Six boys exit the cave, says senior official

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Duncan Forgan of NBC News reported the rescue operation to free the eight remaining players and their coach is ongoing, while those evacuated from the cave were transported to medical facilities.

The operation to rescue the boys, ages 11-16, and their 25-year-old coach by having them dive out of the flooded cave began on Sunday morning (local time), with expert divers entering the sprawling complex for the complicated and unsafe mission.

The cave is a karstic cave complex under the Doi Nang Non mountain range that lies on the border between Thailand and Myanmar.

Further rain would have heightened the risks in what has been called a "war with water and time" to save the team.

Their plight has transfixed Thailand and the rest of the world, as authorities have struggled to devise a plan to extract the boys and their coach through twisting, narrow and jagged passageways that in some places are completely flooded.

The rescue mission began on Sunday morning, almost a week since the 12 boys, aged 11-16, and their coach had been discovered on an embankment 2.5 miles (4 kilometers) inside the winding tunnels. Narongsak said the healthiest have been taken out first, and the next phase of the operation would start in 10-20 hours. Completing the mission could take up to 3 or 4 days, depending on the weather, rescue operators told Reuters.

"The boys are physically and mentally fit to come out".

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In the days since they were found in the cave, the boys have written notes to their families expressing optimism and encouraging them not to worry.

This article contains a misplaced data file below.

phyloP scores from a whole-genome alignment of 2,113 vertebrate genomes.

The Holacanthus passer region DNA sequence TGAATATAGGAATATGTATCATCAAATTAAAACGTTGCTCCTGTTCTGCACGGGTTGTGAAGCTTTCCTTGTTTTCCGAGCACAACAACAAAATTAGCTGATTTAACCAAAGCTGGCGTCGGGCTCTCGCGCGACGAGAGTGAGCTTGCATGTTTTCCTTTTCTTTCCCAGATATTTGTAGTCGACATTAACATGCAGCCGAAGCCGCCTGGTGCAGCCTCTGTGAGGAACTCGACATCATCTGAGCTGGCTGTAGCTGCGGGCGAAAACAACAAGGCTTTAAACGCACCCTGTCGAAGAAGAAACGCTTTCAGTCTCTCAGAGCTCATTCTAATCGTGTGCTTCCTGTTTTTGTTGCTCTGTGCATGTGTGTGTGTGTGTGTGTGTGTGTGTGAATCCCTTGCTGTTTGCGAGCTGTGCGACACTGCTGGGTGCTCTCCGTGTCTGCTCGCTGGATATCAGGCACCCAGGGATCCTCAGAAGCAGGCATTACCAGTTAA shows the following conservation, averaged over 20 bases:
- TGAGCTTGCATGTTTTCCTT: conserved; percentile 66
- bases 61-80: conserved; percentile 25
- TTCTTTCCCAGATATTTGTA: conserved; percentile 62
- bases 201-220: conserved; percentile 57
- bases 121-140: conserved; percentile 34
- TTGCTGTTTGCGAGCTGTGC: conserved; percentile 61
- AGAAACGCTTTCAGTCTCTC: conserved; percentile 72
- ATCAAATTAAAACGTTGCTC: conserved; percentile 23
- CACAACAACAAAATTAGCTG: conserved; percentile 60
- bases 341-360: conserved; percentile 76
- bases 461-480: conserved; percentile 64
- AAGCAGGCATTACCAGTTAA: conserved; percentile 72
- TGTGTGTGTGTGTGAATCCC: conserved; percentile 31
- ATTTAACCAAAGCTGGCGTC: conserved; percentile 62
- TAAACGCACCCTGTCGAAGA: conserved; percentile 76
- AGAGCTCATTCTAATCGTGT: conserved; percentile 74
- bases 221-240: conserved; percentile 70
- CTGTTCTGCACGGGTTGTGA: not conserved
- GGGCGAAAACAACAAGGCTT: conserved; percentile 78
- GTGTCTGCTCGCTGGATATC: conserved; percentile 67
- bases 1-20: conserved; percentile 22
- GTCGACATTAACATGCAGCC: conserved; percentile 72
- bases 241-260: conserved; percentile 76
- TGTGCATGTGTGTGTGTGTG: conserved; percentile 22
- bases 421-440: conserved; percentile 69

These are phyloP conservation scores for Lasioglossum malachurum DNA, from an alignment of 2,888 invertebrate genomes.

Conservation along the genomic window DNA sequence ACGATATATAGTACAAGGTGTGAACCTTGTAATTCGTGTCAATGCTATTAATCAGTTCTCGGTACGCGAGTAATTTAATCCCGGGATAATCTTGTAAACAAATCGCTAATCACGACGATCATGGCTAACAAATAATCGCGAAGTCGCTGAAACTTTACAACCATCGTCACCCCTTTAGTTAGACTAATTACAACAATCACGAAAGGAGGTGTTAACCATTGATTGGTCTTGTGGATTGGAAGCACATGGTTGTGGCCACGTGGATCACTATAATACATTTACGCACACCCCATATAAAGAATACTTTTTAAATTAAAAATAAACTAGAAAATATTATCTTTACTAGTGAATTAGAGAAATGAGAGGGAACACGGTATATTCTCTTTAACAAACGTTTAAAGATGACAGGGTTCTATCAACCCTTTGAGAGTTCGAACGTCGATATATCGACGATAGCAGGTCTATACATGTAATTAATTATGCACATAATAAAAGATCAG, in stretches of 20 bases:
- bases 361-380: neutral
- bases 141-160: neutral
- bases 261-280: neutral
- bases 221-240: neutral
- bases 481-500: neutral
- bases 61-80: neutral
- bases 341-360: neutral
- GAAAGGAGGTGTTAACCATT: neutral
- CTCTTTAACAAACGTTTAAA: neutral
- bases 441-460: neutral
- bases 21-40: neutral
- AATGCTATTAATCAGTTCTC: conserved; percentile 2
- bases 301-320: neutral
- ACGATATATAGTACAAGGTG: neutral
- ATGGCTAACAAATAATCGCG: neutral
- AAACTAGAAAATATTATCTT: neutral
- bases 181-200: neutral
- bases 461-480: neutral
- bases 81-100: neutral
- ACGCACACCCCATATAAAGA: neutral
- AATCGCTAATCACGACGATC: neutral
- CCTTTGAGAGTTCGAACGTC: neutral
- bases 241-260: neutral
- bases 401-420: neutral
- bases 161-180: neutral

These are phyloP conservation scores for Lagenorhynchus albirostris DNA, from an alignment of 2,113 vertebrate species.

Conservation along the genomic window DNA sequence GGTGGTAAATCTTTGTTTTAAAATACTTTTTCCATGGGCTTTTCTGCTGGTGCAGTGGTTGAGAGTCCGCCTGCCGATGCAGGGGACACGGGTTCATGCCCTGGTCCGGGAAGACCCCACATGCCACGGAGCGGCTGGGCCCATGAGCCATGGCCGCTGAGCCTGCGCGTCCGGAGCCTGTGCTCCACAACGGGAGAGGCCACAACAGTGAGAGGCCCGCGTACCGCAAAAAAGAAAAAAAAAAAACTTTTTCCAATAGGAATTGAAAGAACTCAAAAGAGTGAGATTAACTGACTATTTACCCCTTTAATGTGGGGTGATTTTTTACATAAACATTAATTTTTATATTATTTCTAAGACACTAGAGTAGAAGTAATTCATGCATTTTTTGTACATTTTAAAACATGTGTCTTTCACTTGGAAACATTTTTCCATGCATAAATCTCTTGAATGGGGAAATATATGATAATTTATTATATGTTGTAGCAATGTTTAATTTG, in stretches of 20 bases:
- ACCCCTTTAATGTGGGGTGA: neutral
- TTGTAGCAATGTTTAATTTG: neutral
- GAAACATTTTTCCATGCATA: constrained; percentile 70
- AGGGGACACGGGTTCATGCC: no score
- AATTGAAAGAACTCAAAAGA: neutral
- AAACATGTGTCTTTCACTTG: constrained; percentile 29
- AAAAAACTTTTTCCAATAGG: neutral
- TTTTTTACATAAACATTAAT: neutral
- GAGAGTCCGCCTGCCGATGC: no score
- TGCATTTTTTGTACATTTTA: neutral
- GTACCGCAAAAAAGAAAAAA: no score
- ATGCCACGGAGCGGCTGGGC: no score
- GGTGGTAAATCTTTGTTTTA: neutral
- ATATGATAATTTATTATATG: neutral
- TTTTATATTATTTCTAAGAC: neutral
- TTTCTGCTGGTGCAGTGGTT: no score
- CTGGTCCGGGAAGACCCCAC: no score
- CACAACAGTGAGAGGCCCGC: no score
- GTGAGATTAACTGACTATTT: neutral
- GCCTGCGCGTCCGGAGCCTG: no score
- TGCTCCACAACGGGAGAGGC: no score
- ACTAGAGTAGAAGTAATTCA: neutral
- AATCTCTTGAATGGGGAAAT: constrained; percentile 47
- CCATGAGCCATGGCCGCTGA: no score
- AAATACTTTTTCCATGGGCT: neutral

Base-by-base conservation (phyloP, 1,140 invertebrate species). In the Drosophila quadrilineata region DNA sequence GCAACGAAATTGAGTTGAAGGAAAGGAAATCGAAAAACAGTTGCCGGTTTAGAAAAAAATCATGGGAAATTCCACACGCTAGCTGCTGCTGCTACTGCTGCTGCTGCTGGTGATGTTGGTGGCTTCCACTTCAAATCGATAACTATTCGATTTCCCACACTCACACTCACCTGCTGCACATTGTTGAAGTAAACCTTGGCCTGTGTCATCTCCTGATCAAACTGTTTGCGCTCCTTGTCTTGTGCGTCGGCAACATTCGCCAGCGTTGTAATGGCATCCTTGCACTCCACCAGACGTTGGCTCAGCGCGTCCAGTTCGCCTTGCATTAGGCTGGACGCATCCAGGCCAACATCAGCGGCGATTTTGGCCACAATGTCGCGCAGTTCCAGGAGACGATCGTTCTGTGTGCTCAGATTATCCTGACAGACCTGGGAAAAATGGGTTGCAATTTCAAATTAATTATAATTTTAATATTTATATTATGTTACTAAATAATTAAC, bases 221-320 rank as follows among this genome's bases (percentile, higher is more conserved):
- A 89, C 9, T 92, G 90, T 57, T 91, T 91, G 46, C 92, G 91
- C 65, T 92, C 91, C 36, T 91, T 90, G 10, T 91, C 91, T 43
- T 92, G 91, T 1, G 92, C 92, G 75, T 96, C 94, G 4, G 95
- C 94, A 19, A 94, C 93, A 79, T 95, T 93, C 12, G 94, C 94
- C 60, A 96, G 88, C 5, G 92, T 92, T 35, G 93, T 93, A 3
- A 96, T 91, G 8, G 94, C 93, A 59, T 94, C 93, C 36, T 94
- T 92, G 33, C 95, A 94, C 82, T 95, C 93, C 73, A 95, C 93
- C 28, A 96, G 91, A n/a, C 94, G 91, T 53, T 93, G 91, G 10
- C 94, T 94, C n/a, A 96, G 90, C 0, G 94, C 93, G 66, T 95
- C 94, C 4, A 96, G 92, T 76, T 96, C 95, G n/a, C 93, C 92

Rescue mission head Narongsak told reporters that today was "D-day" and that the first of the boys could emerge from the cave around 9 p.m. local time this evening.

Officials have said that conditions are as ideal as they can be for the rescue attempt, factoring in the weather and water and oxygen levels in the cave, as well as the boys' health. Operation chief Narongsak Osottanakorn said a total of 90 divers would be involved in the rescue mission, with 40 divers from Thailand, and 50 from overseas, including the United States, Australia, China, and Europe, according to the Washington Post. The operation was put on hold until Monday morning after oxygen levels in the cave dropped.

A total of 13 helicopters were on standby at the beginning of the rescue operation in case they were needed to take the boys and their coach to hospital quickly.

President Donald Trump tweeted Sunday that US personnel were on the ground at the cave site assisting in the operation.

The letters were picked up by Thai navy SEALs who made an 11-hour journey back-and-forth to act as postal couriers.

In one, Pheerapat, nicknamed "Night", whose 16th birthday the group were celebrating in the cave when they became stuck on June 23, said: "I love you, Dad, Mum and my sister".

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